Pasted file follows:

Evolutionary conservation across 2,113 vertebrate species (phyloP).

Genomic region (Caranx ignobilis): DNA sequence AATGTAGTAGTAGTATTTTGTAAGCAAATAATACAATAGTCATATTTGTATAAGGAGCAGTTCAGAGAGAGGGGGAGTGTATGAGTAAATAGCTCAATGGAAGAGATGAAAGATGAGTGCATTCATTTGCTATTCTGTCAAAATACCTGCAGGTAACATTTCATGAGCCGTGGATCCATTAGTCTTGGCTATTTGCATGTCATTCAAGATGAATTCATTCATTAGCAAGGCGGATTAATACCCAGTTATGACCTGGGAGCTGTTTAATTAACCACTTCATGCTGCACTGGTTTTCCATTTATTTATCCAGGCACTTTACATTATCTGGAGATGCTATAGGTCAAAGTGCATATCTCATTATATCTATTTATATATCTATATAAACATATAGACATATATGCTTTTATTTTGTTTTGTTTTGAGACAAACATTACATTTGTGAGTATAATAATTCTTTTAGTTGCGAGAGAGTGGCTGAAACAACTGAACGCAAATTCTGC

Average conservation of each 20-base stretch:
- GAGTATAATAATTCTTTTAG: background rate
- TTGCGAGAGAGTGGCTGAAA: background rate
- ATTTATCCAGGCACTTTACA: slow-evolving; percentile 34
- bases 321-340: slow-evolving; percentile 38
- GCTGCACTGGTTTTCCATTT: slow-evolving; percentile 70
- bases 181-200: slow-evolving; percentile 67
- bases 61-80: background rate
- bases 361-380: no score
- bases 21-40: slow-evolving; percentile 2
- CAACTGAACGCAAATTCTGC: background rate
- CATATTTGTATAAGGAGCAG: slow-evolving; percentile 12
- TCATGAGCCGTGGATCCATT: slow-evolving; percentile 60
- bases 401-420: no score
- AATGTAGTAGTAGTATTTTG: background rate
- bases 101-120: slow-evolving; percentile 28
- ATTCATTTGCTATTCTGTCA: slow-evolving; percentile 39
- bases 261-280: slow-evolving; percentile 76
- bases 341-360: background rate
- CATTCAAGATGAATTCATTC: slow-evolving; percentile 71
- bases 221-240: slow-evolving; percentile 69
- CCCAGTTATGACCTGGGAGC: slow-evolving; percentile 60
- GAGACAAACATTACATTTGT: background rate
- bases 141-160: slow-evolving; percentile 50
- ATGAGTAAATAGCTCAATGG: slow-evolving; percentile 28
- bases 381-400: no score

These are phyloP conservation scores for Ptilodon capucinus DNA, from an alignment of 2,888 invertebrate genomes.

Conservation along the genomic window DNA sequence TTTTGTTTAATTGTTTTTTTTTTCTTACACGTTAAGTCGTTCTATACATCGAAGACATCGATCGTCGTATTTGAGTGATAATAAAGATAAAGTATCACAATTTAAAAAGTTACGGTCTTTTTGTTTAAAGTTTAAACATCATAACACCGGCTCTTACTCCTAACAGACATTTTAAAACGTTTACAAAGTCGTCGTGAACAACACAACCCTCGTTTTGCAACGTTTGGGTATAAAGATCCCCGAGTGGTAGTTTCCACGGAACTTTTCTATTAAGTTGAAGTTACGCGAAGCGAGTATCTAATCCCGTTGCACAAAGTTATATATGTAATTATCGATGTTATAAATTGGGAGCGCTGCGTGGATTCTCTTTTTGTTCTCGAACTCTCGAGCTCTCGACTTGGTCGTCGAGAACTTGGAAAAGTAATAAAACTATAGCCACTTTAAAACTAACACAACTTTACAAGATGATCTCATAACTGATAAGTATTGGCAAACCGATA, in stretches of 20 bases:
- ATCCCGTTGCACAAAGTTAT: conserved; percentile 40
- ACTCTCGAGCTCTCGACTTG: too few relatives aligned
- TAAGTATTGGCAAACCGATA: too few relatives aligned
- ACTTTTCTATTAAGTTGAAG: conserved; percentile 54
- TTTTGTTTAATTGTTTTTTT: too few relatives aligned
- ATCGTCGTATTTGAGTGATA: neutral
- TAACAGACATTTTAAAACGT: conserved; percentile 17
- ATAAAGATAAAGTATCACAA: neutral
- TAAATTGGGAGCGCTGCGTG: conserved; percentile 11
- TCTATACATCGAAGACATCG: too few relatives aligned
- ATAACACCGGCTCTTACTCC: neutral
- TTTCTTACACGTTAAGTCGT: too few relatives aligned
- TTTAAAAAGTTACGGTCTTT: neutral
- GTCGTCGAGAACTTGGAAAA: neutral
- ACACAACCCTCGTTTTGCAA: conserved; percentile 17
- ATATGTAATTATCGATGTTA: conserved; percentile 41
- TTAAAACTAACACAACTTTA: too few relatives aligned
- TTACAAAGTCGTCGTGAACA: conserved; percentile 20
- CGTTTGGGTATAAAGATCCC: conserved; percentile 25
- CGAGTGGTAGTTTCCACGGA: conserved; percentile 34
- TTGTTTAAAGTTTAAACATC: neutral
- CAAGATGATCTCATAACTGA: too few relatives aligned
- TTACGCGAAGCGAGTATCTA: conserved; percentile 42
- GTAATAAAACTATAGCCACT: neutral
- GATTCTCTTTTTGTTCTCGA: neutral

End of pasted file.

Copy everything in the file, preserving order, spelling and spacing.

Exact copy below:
Evolutionary conservation across 2,113 vertebrate species (phyloP).

Genomic region (Caranx ignobilis): DNA sequence AATGTAGTAGTAGTATTTTGTAAGCAAATAATACAATAGTCATATTTGTATAAGGAGCAGTTCAGAGAGAGGGGGAGTGTATGAGTAAATAGCTCAATGGAAGAGATGAAAGATGAGTGCATTCATTTGCTATTCTGTCAAAATACCTGCAGGTAACATTTCATGAGCCGTGGATCCATTAGTCTTGGCTATTTGCATGTCATTCAAGATGAATTCATTCATTAGCAAGGCGGATTAATACCCAGTTATGACCTGGGAGCTGTTTAATTAACCACTTCATGCTGCACTGGTTTTCCATTTATTTATCCAGGCACTTTACATTATCTGGAGATGCTATAGGTCAAAGTGCATATCTCATTATATCTATTTATATATCTATATAAACATATAGACATATATGCTTTTATTTTGTTTTGTTTTGAGACAAACATTACATTTGTGAGTATAATAATTCTTTTAGTTGCGAGAGAGTGGCTGAAACAACTGAACGCAAATTCTGC

Average conservation of each 20-base stretch:
- GAGTATAATAATTCTTTTAG: background rate
- TTGCGAGAGAGTGGCTGAAA: background rate
- ATTTATCCAGGCACTTTACA: slow-evolving; percentile 34
- bases 321-340: slow-evolving; percentile 38
- GCTGCACTGGTTTTCCATTT: slow-evolving; percentile 70
- bases 181-200: slow-evolving; percentile 67
- bases 61-80: background rate
- bases 361-380: no score
- bases 21-40: slow-evolving; percentile 2
- CAACTGAACGCAAATTCTGC: background rate
- CATATTTGTATAAGGAGCAG: slow-evolving; percentile 12
- TCATGAGCCGTGGATCCATT: slow-evolving; percentile 60
- bases 401-420: no score
- AATGTAGTAGTAGTATTTTG: background rate
- bases 101-120: slow-evolving; percentile 28
- ATTCATTTGCTATTCTGTCA: slow-evolving; percentile 39
- bases 261-280: slow-evolving; percentile 76
- bases 341-360: background rate
- CATTCAAGATGAATTCATTC: slow-evolving; percentile 71
- bases 221-240: slow-evolving; percentile 69
- CCCAGTTATGACCTGGGAGC: slow-evolving; percentile 60
- GAGACAAACATTACATTTGT: background rate
- bases 141-160: slow-evolving; percentile 50
- ATGAGTAAATAGCTCAATGG: slow-evolving; percentile 28
- bases 381-400: no score

These are phyloP conservation scores for Ptilodon capucinus DNA, from an alignment of 2,888 invertebrate genomes.

Conservation along the genomic window DNA sequence TTTTGTTTAATTGTTTTTTTTTTCTTACACGTTAAGTCGTTCTATACATCGAAGACATCGATCGTCGTATTTGAGTGATAATAAAGATAAAGTATCACAATTTAAAAAGTTACGGTCTTTTTGTTTAAAGTTTAAACATCATAACACCGGCTCTTACTCCTAACAGACATTTTAAAACGTTTACAAAGTCGTCGTGAACAACACAACCCTCGTTTTGCAACGTTTGGGTATAAAGATCCCCGAGTGGTAGTTTCCACGGAACTTTTCTATTAAGTTGAAGTTACGCGAAGCGAGTATCTAATCCCGTTGCACAAAGTTATATATGTAATTATCGATGTTATAAATTGGGAGCGCTGCGTGGATTCTCTTTTTGTTCTCGAACTCTCGAGCTCTCGACTTGGTCGTCGAGAACTTGGAAAAGTAATAAAACTATAGCCACTTTAAAACTAACACAACTTTACAAGATGATCTCATAACTGATAAGTATTGGCAAACCGATA, in stretches of 20 bases:
- ATCCCGTTGCACAAAGTTAT: conserved; percentile 40
- ACTCTCGAGCTCTCGACTTG: too few relatives aligned
- TAAGTATTGGCAAACCGATA: too few relatives aligned
- ACTTTTCTATTAAGTTGAAG: conserved; percentile 54
- TTTTGTTTAATTGTTTTTTT: too few relatives aligned
- ATCGTCGTATTTGAGTGATA: neutral
- TAACAGACATTTTAAAACGT: conserved; percentile 17
- ATAAAGATAAAGTATCACAA: neutral
- TAAATTGGGAGCGCTGCGTG: conserved; percentile 11
- TCTATACATCGAAGACATCG: too few relatives aligned
- ATAACACCGGCTCTTACTCC: neutral
- TTTCTTACACGTTAAGTCGT: too few relatives aligned
- TTTAAAAAGTTACGGTCTTT: neutral
- GTCGTCGAGAACTTGGAAAA: neutral
- ACACAACCCTCGTTTTGCAA: conserved; percentile 17
- ATATGTAATTATCGATGTTA: conserved; percentile 41
- TTAAAACTAACACAACTTTA: too few relatives aligned
- TTACAAAGTCGTCGTGAACA: conserved; percentile 20
- CGTTTGGGTATAAAGATCCC: conserved; percentile 25
- CGAGTGGTAGTTTCCACGGA: conserved; percentile 34
- TTGTTTAAAGTTTAAACATC: neutral
- CAAGATGATCTCATAACTGA: too few relatives aligned
- TTACGCGAAGCGAGTATCTA: conserved; percentile 42
- GTAATAAAACTATAGCCACT: neutral
- GATTCTCTTTTTGTTCTCGA: neutral